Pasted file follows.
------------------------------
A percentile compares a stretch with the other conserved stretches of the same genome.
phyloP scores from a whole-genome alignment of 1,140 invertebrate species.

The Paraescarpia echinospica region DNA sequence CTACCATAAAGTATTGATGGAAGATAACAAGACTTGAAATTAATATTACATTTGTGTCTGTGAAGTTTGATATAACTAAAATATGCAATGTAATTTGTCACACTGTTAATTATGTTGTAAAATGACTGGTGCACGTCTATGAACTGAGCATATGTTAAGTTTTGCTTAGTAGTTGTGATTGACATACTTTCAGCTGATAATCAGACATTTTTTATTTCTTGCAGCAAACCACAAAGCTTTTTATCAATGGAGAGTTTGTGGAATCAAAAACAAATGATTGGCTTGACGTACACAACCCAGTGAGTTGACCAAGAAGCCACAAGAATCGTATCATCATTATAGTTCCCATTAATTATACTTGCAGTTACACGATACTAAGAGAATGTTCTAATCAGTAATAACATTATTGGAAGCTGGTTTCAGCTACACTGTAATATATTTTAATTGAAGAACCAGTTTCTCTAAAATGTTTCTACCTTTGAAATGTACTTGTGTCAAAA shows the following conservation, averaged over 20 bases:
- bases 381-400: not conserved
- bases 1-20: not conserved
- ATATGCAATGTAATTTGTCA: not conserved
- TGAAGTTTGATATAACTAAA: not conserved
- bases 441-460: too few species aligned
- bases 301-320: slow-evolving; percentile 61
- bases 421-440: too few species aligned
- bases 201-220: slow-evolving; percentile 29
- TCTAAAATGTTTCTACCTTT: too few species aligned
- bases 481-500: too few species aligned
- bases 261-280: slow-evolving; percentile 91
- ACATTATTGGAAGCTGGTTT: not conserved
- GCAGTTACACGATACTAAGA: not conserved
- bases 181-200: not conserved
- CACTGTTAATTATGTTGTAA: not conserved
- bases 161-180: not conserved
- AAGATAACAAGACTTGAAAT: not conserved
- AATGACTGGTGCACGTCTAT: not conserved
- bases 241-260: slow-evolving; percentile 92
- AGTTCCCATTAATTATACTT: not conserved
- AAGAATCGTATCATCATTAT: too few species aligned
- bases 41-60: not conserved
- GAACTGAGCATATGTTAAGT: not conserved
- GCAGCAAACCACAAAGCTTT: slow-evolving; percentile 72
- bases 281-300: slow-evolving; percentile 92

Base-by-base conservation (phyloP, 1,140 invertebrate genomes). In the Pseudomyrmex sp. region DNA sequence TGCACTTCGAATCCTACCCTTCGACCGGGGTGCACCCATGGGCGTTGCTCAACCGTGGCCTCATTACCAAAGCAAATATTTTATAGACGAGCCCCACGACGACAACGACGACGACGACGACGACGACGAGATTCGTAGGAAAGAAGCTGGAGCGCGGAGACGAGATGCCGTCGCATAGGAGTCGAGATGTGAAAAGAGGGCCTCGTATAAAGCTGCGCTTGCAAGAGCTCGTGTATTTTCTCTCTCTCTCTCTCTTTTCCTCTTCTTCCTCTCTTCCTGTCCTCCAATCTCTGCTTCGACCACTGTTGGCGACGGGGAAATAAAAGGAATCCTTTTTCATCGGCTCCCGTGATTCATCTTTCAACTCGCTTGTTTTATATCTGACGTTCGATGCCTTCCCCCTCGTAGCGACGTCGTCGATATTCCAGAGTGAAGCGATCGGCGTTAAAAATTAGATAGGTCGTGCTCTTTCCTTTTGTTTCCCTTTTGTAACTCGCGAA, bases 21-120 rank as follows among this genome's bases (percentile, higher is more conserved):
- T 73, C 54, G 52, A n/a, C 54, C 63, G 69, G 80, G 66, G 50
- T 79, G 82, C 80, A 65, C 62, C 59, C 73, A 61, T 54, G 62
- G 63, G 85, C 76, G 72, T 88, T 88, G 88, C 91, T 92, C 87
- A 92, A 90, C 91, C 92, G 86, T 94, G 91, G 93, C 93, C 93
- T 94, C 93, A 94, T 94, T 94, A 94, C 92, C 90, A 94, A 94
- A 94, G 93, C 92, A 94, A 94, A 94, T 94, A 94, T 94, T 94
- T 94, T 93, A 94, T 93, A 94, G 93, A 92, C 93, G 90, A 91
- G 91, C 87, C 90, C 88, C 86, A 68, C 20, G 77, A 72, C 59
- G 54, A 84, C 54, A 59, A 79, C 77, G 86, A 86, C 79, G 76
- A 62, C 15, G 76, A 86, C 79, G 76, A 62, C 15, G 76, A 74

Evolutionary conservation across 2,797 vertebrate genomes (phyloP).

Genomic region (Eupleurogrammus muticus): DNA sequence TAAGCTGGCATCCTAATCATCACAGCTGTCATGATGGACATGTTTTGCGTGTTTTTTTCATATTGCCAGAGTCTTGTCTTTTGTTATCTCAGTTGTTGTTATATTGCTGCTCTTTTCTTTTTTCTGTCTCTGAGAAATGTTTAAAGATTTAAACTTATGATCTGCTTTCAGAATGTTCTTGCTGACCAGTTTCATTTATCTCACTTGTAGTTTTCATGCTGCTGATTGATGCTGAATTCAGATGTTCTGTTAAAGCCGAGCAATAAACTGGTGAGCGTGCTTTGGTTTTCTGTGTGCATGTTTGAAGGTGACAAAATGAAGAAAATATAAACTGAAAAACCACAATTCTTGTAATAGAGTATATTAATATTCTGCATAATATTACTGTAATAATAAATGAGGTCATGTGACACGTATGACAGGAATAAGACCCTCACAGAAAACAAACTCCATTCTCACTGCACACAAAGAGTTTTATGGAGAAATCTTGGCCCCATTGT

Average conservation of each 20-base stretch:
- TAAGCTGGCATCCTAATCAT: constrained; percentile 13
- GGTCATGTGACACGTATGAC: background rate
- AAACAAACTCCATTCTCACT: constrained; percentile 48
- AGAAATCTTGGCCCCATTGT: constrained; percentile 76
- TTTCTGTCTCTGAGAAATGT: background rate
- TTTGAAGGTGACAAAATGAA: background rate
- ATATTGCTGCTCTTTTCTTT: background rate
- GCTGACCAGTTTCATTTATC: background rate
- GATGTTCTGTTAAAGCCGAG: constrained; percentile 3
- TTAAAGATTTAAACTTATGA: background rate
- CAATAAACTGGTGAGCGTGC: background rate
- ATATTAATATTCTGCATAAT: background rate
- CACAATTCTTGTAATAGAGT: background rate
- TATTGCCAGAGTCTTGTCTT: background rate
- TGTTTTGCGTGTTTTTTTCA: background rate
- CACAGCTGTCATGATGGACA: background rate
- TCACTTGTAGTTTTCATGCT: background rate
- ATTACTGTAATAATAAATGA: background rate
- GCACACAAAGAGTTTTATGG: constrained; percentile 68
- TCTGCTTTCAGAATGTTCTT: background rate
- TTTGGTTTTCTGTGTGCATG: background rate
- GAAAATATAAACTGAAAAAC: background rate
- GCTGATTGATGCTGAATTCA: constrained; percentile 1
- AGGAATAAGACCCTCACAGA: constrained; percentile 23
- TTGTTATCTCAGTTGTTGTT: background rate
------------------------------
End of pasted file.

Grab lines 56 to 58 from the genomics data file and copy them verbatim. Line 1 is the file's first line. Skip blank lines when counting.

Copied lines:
- TATTGCCAGAGTCTTGTCTT: background rate
- TGTTTTGCGTGTTTTTTTCA: background rate
- CACAGCTGTCATGATGGACA: background rate